Davies, the author of the gigantic Europe: A History and the magisterial, sparkling, two-volume history of Poland, God’s Playground, has written a shorter (544-page) work that is really two extended arguments with a lot of superfluous material. Although it seems to have been hastily and hotly written and contains too many embarrassing errors, it rearranges and juxtaposes facts and events in often unexpectedly illuminating ways. Most important, it’s infused with irony and paradox, qualities essential to comprehending history but largely absent from the American view of the Second World War.
Davies finds insufferable a perspective on the conflict that emphasizes El Alamein, the Normandy landings, and the Bulge, and he condemns the American moral narcissism that holds that, to quote Stephen Ambrose, it was U.S. soldiers who would “win the war against Nazi Germany,” and that Americans “stopped Hitler.” Rather, he contends that “two core issues”—“proportionality” and “criminality”—“provide the key” to properly grasping the war in Europe.
As for the first, he recognizes that the Eastern Front was without question the pivotal theater of the war: For four years, more than 400 Red Army and German divisions clashed in an unrelenting series of military operations over a front extending more than 1,000 miles. (At its most intense, the war in the West was fought between 15 Allied and 15 Wehr‑ macht divisions.) Eighty-eight percent of the German military dead fell there; in July 1943, in the decisive battle of the war, the Soviets permanently broke the Wehrmacht’s capacity for large-scale attack at Kursk, “the one name,” Davies properly asserts, “which all historians of the Second World War should remember.” He goes on to argue:
The Soviet war effort was so overwhelming that impartial historians of the future are unlikely to rate the British and American contribution to the European theatre as much more than a sound supporting role.
So (and this brings us to Davies’s second point) the most odious criminal regime in Europe’s history was defeated by an even more murderous regime, if numbers are the yardstick—which significantly tarnishes any notion of the “Good War.”
In the face of persuasive evidence, Davies is compelled to extend this already provocative argument. Although an anti-Stalinist stance is de rigueur these days, he possesses a most pronounced Polophilia (the single positive bias evident in this acerbic book) and is thus especially passionate in his assessment of the crimes of the man who, in partnership with Hitler, tore Poland asunder and later subjected it to nearly half a century of Soviet vassalage.
Davies could have employed the line the German generals promulgated after the war (thanks to their efforts, it became the conventional wisdom): that the Soviets owed their success only to Hitler’s stupendous strategic mismanagement and ruinous interference in military operations, together with the sheer size of the Red Army. Or he could have followed the line put forward by the Soviets in the period of “de-Stalinization”: that the Russian people, divorced from their leadership, secured victory by means of their patriotic energies. Instead, despite his abundant distaste for Stalin, he acknowledges the consensus of all the recent work I’ve discussed. Writing of Stalin, Davies declares: “The victory of 1945 in Europe was above all his.”
This consensus, most baldly stated by Roberts, concedes that no leader in history was responsible for graver military failures—from his stunning miscalculation concerning the German attack to his insistence on premature and obscenely wasteful counteroffensives in 1941 and much of ’42. But also evident is the iron resolve Stalin displayed in the Battle of Moscow, his perspicacity in calling Zhukov to command the effort, and the harsh will he helped summon in his subjects throughout the war. (Stalin’s pistol- at-the-head command—“Not a step back”—issued on the eve of Stalingrad inspiringly conveyed to the Soviets the desperation of their situation, and the dry ruthlessness with which the state would tackle it.)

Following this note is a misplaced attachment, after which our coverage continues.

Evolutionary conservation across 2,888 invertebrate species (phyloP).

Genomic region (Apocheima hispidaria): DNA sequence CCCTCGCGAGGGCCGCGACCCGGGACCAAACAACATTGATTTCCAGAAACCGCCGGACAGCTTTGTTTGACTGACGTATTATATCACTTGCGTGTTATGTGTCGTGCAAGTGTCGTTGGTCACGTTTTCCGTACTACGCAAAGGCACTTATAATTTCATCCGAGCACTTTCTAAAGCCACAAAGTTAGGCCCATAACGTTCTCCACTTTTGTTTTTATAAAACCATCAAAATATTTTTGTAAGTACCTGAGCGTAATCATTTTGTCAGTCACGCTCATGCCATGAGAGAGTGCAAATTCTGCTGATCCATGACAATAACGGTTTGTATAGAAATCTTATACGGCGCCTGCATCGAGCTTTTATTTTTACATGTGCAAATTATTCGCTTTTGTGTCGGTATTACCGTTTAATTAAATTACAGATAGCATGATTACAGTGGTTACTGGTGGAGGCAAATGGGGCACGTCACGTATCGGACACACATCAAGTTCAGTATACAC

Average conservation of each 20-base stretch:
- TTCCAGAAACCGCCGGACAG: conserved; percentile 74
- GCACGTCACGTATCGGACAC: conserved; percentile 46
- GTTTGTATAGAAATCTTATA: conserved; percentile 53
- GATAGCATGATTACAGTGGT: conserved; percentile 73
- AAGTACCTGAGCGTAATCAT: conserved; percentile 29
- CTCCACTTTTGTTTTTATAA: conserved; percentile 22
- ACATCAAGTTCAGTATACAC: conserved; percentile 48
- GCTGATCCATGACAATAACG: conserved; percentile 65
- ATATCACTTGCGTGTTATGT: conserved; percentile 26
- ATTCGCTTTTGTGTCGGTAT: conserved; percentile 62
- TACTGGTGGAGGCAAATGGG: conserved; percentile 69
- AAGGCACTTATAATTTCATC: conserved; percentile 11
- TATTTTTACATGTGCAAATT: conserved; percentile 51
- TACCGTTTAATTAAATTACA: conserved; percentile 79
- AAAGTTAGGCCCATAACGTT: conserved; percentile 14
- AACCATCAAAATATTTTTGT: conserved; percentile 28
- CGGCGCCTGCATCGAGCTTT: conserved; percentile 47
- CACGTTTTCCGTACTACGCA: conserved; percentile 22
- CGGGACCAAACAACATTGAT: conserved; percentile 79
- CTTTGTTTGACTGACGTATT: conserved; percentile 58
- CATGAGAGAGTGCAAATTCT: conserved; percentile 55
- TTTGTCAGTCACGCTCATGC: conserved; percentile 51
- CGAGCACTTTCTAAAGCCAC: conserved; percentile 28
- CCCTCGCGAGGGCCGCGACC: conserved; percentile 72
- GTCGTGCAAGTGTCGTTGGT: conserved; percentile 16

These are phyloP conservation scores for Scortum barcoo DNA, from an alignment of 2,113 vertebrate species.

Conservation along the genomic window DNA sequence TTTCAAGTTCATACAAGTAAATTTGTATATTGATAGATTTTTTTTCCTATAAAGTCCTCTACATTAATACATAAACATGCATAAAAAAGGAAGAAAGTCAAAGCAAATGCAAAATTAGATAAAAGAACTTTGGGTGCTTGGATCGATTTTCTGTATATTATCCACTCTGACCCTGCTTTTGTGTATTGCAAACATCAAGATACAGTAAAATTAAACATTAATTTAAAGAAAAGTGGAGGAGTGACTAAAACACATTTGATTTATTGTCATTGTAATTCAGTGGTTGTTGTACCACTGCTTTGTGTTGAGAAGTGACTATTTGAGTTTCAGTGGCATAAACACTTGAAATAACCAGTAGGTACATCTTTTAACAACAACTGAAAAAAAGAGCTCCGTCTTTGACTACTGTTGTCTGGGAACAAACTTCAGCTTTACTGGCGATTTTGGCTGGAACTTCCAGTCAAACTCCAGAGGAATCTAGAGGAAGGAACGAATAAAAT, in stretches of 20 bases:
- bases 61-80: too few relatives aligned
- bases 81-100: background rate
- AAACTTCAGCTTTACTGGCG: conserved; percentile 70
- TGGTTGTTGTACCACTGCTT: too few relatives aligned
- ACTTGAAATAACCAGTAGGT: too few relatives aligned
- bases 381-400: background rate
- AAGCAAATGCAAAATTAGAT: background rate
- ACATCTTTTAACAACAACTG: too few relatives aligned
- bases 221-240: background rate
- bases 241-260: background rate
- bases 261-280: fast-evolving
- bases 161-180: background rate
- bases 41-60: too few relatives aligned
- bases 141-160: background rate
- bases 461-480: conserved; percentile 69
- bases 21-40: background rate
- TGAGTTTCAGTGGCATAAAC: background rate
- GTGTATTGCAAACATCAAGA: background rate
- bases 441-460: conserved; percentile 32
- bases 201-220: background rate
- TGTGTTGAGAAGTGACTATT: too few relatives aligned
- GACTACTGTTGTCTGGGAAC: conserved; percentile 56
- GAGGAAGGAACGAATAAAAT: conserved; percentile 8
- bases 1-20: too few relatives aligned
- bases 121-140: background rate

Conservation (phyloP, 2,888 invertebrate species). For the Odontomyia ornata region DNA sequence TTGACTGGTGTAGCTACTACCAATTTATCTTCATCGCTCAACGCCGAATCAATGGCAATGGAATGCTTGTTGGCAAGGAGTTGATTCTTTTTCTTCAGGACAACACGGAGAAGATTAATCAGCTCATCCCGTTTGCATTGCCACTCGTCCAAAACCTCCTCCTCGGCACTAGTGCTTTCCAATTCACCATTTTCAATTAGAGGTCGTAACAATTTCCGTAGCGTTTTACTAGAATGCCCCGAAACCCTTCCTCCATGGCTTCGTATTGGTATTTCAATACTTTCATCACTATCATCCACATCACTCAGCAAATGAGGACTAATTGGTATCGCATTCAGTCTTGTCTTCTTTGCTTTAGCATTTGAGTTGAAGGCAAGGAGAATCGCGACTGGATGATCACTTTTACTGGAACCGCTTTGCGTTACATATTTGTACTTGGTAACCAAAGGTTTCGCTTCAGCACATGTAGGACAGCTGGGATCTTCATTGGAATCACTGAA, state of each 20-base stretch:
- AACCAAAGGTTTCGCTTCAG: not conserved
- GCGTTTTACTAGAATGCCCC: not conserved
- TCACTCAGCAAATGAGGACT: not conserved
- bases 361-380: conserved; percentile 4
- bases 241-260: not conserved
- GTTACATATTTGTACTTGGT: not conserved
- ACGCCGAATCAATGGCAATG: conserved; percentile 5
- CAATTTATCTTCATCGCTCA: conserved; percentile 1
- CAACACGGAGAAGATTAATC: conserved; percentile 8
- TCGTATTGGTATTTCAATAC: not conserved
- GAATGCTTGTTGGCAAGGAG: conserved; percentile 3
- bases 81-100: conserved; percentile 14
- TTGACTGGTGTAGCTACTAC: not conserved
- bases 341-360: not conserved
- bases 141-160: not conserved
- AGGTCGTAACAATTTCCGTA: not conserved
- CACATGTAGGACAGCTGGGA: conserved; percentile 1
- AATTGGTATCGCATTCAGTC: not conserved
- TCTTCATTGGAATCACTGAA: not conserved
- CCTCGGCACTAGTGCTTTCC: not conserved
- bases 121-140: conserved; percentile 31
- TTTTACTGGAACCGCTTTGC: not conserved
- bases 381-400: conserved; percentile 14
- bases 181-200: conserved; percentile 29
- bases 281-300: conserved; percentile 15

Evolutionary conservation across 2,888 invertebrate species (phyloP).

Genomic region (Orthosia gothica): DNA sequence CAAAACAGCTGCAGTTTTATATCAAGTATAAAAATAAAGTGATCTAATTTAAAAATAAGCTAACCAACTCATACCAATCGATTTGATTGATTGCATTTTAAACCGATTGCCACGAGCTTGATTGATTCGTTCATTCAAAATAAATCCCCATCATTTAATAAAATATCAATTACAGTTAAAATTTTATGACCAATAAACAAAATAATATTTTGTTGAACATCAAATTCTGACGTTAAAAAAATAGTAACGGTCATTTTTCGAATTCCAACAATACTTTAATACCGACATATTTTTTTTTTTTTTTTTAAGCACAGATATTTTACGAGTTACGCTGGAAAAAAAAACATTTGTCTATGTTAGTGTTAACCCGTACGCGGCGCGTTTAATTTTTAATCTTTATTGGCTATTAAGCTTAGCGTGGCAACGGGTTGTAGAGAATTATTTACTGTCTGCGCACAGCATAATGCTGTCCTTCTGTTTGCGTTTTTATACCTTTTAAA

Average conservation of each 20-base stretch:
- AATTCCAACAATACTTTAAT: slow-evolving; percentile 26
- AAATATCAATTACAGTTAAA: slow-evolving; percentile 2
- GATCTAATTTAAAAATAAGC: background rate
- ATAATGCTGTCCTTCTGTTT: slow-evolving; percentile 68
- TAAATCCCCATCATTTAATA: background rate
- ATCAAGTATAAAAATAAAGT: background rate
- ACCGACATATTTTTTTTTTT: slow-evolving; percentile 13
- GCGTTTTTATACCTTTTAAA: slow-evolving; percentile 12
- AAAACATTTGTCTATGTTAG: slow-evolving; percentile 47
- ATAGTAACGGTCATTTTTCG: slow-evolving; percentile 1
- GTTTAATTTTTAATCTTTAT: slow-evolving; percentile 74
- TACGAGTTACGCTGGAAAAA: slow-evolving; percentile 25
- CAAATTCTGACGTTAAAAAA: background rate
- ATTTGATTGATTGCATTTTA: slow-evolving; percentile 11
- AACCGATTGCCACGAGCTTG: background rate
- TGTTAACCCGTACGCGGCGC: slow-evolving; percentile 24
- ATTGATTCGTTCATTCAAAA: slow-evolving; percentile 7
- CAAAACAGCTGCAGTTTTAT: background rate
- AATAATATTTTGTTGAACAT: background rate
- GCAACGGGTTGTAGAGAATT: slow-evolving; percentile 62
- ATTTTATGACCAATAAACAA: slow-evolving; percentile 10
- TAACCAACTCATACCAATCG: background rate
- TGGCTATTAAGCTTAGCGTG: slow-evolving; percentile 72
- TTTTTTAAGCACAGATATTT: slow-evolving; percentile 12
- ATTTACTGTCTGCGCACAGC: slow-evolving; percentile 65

Most important, Stalin transformed himself and the military he commanded. Beginning in late 1942 with preparations for the Battle of Stalingrad, his newfound grasp of military strategy and operations is as inexplicable as it is plain. He orchestrated every level of the Soviet war effort—from the miraculous economic recovery to high diplomacy to operational planning—even as he encouraged argument from, and increasingly heeded the counsel proffered by, the remarkable group of military advisers with whom he surrounded himself: Zhukov, Chief of Staff Alexander Vasilevsky, and Chief of Operations Aleksei Antonov—all men of penetrating intelligence, exceptional abilities, and extraordinary character. With this triumvirate, along with such commanders as Konstantin Rokossovsky, Stalin put in the service of his state the finest generals of the Second World War.
The improved organization, equipment, supply, training, and command of the Red Army won the Battle of Stalingrad, thereby turning the tide in the war. By Kursk, the Red Army was precisely choreographing an operation of unprecedented scale. From then on, it was conducting ever more sophisticated and devastating “deep operations”: extremely rapid, combined-arms advances that penetrated far into the Wehrmacht’s rear areas—the most inventive and shattering feats of arms achieved by any military during the war. The Soviet army had undergone probably the most profound and rapid turnaround of any military organization in history.
To be sure, part of Stalin’s accomplishment lay in his allowing his most talented subordinates to do their job, an attribute of all great warlords. From late 1942 on, he encouraged greater initiative and flexibility within the high command, and he presided over a military organization that fostered increased operational and tactical dynamism and innovation. But the new accounts—which even draw on transcripts of telephone and telegraphic conversations with his front-line generals—all go further than that, and put Stalin at the center of the Soviets’ awesome military achievement. Davies’s conclusion, that the victory was Stalin’s, would seem inarguable. Roberts’s unpalatable one, which goes one step further, will confound those who like their history neat:
To make so many mistakes and to rise from the depths of such defeat to go on to win the greatest military victory in history was a triumph beyond compare … Stalin … saved the world for democracy.